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RE: [fluid-dev] How to optimize Fluidsynth latency in Windows?

From: EarMaster - Hans Jakobsen
Subject: RE: [fluid-dev] How to optimize Fluidsynth latency in Windows?
Date: Mon, 19 Apr 2010 17:04:37 +0200

Thank you Pedro. I have now measured the latency in Fluidsynth with two 
different audio interfaces in 48 KHz:

1) Realtek audio, 26 periods x 64 samples = 35 ms
        The actual measured latency = 80 ms
2) Alesis io2 audio interface, 26 periods x 64 samples = 35 ms
        The actual measured latency = 55 ms

Even though the theoretical latency should be the same with the two audio 
interfaces, the Realtek audio has an extra overhead of 25 ms compared to a 
quality audio interface.

This is interesting, but I believe most of my users will have the standard 
Realtek audio. If I could reduce the latency of the Realtek audio to 50 ms, 
then I would be satisfied.
The question is if it is possible?

PS. I use version 1.0.9 of Fluidsynth because it is the only one I have an 
interface for in Delphi. Are there any latency improvements in version 1.1.1 ?

Best regards,
Hans Jakobsen

-----Original Message-----
From: address@hidden [mailto:address@hidden On Behalf Of Pedro Lopez-Cabanillas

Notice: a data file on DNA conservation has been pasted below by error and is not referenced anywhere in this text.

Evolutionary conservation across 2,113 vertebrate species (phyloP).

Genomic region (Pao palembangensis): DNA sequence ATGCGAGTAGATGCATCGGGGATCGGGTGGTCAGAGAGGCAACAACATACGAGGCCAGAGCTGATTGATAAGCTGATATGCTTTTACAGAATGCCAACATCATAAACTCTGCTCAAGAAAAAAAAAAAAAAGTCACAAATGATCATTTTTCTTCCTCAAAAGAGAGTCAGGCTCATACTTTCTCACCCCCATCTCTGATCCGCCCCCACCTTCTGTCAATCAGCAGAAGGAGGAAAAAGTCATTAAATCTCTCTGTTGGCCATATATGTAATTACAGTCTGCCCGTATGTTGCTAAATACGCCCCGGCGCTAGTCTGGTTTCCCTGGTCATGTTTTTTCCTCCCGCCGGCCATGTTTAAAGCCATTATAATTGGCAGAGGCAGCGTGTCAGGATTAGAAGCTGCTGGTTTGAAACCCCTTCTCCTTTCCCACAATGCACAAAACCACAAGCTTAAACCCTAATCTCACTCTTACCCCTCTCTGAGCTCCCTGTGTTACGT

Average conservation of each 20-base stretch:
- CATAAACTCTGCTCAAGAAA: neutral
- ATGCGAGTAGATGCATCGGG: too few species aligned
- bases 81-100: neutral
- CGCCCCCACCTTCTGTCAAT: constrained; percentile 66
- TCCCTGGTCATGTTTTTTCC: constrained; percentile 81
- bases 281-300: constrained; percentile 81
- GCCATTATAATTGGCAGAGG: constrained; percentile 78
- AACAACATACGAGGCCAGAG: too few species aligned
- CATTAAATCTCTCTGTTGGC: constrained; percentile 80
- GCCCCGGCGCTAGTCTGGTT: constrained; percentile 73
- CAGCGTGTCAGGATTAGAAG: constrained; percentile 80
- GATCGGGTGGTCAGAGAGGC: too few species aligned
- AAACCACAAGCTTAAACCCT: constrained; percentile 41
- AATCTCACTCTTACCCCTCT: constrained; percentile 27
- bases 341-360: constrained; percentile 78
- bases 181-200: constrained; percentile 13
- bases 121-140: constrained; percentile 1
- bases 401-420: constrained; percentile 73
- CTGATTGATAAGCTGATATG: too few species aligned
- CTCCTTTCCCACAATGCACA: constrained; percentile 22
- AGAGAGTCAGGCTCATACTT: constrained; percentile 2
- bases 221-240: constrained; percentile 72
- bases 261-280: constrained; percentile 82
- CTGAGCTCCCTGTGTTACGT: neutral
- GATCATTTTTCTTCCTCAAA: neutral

Sent: Sunday, April 18, 2010 2:13 PM
To: address@hidden
Subject: Re: [fluid-dev] How to optimize Fluidsynth latency in Windows?

>> The wiki page has specific tips for ALSA, but most of the information is 
independent of the platform. The most important factors that limit the lowest 
artifact free latency that can be achieved are:

1. The hardware audio device
2. The operating system drivers for the hardware audio device.

If you need professional quality, you need professional grade components.

I've tested FluidSynth 1.1.1 with two audio devices in my Asus laptop using 
Windows XP, and here are the results using 48 KHz (native sample rate). If 
you don't use a native sample rate for the audio device, the OS may need to 
resample the audio streams, using additional buffers and generating bigger 

* With the internal sound device, identified as "Realtek HD Audio", the 
minimum is 3 periods x 1024 bytes. Latency = 3x1024/48000 = 64 ms.

* With a set of external USB speakers, the minimum is 4 periods x 512 bytes, 
latency about 43 ms.

I've also tested in a friend's computer a SoundBlaster X-FI Titanium 
Professional, and for my surprise the minimum was 2 periods x 256 bytes, 
about 10 ms at 48 KHz. 

So, using DirectSound and the native sample rate of the audio interface it is 
possible to achieve low latency with adequate audio hardware and operating 
system drivers, even without ASIO (provided only by professional sound cards, 
anyway). The best settings depend on the audio card and drivers.

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